Can you have same-gender attraction, be a faithful Christian and/or member of the LDS church, and be at peace?
I was about 13 years old when I recognized that I had the same kinds of “crushes” on girls that I had on guys. I guess you could call me a bisexual if you wanted, although I have never chosen to live the bisexual lifestyle. Throughout my youth, I felt afraid of those feelings of attraction and desire because I knew it wasn’t normal or average to feel that way about people of my same gender. I kept it a secret until I was an adult. When I told my best friend at that time, she was so kind and understanding. I was worried it would change how she felt about me, but she has never treated me differently since she found out because she knows it doesn’t really change who I am.
I wanted to share a few of the thoughts and ideas that I have found comforting in dealing with the trial of same-gender attraction. God is the only one who knows the truth about the why behind homosexuality, and its comforting to know that one day we’ll all understand. I am not an expert on this topic and I know that it is often a controversial issue that produces strong feelings in many people. My hope is that these thoughts will help someone else struggling with this issue, like they have helped me and others I have shared them with.
One semester in college, I read in a textbook about different factors that can affect how one feels about one’s gender and one’s sexual orientation. It described several things that can make one not fully biologically male or biologically female or that influences a person’s sense of gender, such as:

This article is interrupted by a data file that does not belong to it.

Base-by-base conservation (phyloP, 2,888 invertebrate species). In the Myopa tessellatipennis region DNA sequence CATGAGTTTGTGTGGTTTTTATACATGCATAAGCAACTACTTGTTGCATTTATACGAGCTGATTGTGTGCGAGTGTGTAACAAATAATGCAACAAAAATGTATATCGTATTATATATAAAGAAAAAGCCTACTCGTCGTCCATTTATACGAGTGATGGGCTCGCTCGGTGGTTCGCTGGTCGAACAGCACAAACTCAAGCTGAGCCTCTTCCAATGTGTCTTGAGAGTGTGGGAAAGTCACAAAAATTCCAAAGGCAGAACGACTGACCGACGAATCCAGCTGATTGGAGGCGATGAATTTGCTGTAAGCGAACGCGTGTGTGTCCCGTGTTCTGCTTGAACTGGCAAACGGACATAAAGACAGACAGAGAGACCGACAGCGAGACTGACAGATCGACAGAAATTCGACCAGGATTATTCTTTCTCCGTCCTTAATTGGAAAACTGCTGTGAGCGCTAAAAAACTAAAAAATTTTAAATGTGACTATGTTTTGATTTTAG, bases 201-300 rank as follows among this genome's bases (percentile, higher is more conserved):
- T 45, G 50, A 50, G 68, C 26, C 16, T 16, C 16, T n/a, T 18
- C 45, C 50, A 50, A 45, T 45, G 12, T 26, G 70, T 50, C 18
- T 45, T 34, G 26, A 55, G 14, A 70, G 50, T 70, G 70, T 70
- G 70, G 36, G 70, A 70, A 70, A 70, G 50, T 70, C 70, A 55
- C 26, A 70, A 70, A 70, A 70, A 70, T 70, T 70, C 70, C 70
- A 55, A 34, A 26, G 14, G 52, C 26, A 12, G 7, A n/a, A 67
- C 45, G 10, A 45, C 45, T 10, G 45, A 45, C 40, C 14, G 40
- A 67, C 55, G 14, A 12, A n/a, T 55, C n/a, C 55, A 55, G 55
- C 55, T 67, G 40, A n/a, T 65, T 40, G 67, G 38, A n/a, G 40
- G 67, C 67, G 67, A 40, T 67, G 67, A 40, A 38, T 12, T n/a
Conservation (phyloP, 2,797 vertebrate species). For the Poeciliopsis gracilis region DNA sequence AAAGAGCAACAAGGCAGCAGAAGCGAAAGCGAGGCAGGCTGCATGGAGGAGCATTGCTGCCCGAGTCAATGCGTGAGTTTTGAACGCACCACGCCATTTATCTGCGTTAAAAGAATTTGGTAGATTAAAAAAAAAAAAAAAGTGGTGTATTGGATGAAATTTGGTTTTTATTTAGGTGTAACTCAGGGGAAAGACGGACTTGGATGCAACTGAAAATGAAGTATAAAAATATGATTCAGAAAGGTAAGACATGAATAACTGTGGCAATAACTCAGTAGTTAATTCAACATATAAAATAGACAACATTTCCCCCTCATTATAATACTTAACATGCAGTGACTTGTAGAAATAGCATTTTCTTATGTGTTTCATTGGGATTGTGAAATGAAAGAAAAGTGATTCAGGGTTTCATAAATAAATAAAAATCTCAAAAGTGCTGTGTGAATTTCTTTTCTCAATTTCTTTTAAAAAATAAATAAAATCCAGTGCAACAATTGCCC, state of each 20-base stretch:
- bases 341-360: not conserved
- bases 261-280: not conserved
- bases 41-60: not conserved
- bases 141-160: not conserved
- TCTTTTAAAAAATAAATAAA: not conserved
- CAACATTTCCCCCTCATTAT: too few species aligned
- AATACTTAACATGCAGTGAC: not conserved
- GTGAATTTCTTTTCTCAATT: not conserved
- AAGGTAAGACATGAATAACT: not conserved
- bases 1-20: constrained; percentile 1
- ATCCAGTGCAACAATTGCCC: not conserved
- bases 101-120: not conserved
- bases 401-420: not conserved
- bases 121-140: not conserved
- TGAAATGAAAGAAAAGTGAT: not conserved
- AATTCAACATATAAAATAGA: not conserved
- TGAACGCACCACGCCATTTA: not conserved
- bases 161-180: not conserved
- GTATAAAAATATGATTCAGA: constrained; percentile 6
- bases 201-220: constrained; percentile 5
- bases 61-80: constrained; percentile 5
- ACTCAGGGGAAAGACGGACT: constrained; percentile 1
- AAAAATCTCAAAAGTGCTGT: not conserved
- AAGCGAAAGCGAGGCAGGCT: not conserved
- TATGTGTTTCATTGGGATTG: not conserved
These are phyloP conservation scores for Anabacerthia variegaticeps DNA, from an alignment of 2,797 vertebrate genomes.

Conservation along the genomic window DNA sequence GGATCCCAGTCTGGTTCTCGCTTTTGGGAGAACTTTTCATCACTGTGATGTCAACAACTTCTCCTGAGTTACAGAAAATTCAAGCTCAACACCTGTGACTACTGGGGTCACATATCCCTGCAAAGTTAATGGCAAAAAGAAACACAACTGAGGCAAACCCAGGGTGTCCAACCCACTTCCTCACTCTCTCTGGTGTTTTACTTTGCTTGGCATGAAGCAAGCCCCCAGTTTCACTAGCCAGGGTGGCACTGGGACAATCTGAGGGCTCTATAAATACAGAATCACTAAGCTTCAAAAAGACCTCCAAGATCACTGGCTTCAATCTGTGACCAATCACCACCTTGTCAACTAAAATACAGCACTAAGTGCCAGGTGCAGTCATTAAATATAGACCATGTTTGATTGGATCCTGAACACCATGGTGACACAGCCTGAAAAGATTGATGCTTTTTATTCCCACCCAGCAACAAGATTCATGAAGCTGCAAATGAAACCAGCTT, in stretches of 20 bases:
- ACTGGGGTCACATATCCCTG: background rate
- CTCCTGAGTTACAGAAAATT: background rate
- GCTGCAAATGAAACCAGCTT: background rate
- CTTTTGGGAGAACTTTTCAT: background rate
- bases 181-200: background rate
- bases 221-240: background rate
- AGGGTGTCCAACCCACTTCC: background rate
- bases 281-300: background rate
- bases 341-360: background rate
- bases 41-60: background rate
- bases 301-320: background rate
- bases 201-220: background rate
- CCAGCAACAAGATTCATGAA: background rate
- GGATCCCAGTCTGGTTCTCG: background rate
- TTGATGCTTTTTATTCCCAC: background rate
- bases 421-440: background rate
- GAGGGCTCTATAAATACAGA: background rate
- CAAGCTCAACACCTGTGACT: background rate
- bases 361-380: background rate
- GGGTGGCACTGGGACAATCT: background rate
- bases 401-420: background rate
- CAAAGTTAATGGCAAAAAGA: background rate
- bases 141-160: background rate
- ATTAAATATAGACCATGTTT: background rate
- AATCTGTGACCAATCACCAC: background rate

-chromosomal predispositions to gender
-the presence of either ovaries or testes
-exposure to male or female hormones prior to birth and brain differentiation resulting from hormones prior to birth
-the presence of internal male or female reproductive organs
-exterior genital appearance
– the production of either male or female hormones during puberty
The textbook also gave the statistics that 1 in 2000 people are born intersex/transgender, with genitals that are not clearly one gender or the other.
As I read, I thought about the people I knew with hormonal problems such as polycystic ovary syndrome (PCOS). One of the symptoms of PCOS is overproduction of testosterone, which seems like it could also contribute to same-gender attraction.
As I read and thought about these things I realized it is possible that same-gender attraction– including homosexuality and bisexuality–could be caused by hormone problems or other biological problems that people really can’t help.
Just like I have OCD and its not my fault.